# Homeomorphism clopen sets

Does a homeomorphism between two topological spaces need to map clopen sets to clopen sets?

For example consider the Baker‘s map $$(x,y)\mapsto (2x mod 1, 1/2(y+\lfloor 2x\rfloor))$$ $$B\colon X\to X$$ on $$X=[0,1]\times [0,1]$$ with the standard topology, as well as the space shift-map $$\sigma\colon Y\to Y$$ with $$Y=\{0,1\}^{\mathbb{Z}}$$ equipped with the product topology.

Then the map $$\varphi\colon Y\to X$$ defined by

$$(\ldots,s_{-2},s_{-1},s_0,s_1,s_2,\ldots)\mapsto (x,y)=(\sum_{i=0}^\infty \frac{s_i}{2^{i+1}},\sum_{i=1}^{\infty}\frac{s{-i}}{2^i})$$

is a homeomorphism.

Now what is the image of a cylinder set, i.e. a set $$C_{a_1,…,a_k}^{n_1,…,n_k}=\{(s_i)\in Y: s_{n_j}=a_j: j=1,…,k \}$$

Such cylinder sets are clopen but its Image cannot be clopen since X does not have clopen sets in the standard topology (despite of X and the emptyset).

But since $$\varphi^{-1}$$ is also continuous, the Image of a cylinder set needs to be clopen!

• Why do you think that $\varphi$ is a homeomorphism? It cannot be exactly for the reason you pointed out. (Or simpler because $Y$ is disconnected while $X$ is connected) Mar 3, 2022 at 13:08
• But the Bakers map and the Shift are topologically conjugated, aren‘t they? Mar 3, 2022 at 13:11
• Some authors use topologically conjugate to mean that there exist a continuous injection $\varphi\colon Y\to X$ with $\varphi\circ\sigma=B\circ\varphi$, without requiring $\varphi$ to be a homeomorphism, maybe this is where the confusion is coming from Mar 3, 2022 at 13:20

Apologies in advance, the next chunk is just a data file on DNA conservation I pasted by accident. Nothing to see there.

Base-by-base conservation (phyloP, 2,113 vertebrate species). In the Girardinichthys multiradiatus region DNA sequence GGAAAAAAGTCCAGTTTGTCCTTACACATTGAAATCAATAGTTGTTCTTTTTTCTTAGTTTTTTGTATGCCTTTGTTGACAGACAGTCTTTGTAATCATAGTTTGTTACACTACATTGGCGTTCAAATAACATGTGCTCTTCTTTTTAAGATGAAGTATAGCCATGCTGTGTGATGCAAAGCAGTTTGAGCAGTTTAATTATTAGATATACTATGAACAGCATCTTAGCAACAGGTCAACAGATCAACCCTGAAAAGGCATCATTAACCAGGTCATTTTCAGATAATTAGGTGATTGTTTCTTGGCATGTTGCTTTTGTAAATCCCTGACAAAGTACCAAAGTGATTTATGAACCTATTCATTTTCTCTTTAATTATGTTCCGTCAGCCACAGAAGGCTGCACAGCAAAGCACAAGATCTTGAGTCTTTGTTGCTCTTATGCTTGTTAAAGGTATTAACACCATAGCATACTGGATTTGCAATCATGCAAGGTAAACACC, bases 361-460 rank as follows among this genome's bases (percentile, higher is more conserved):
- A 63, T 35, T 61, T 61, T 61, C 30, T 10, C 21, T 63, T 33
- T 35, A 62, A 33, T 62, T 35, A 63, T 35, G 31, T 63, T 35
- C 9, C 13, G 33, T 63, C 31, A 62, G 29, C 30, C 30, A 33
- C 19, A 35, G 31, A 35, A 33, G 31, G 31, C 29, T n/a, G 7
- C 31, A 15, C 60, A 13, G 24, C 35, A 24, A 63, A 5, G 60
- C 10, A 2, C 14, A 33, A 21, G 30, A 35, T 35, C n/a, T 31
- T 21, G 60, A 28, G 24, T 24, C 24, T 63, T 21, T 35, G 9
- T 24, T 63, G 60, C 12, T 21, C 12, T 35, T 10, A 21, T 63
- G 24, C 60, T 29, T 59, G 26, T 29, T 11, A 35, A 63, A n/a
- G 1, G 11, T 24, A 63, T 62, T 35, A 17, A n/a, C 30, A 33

• But the map $\varphi$ is bijective... where does it fail to be a homeomorphism? Mar 3, 2022 at 15:09
• Continuous bijections are not necessarily homeomorphisms. Indeed, the inverse may fail to be continuous, which is precisely what is needed to preserve clopen sets. Mar 3, 2022 at 15:23

So if your $$\phi$$ does not, it cannot be a homeomorphism.
$$Y$$ is (totally) disconnected and $$X$$ is connected so there cannot be a homeomorphism between them.
• I see. I would like to understand which properties of a homeomorphism the function $\varphi$ has (and which not). As far as I see, $\varphi$ is continuous and bijective. Then, its inverse $\varphi^{-1}$ cannot be continuous. Is there a way to see this without using that, otherwise, one would have a homeomorphism which is impossible due to the conectedness/ discommectedness? Mar 3, 2022 at 20:08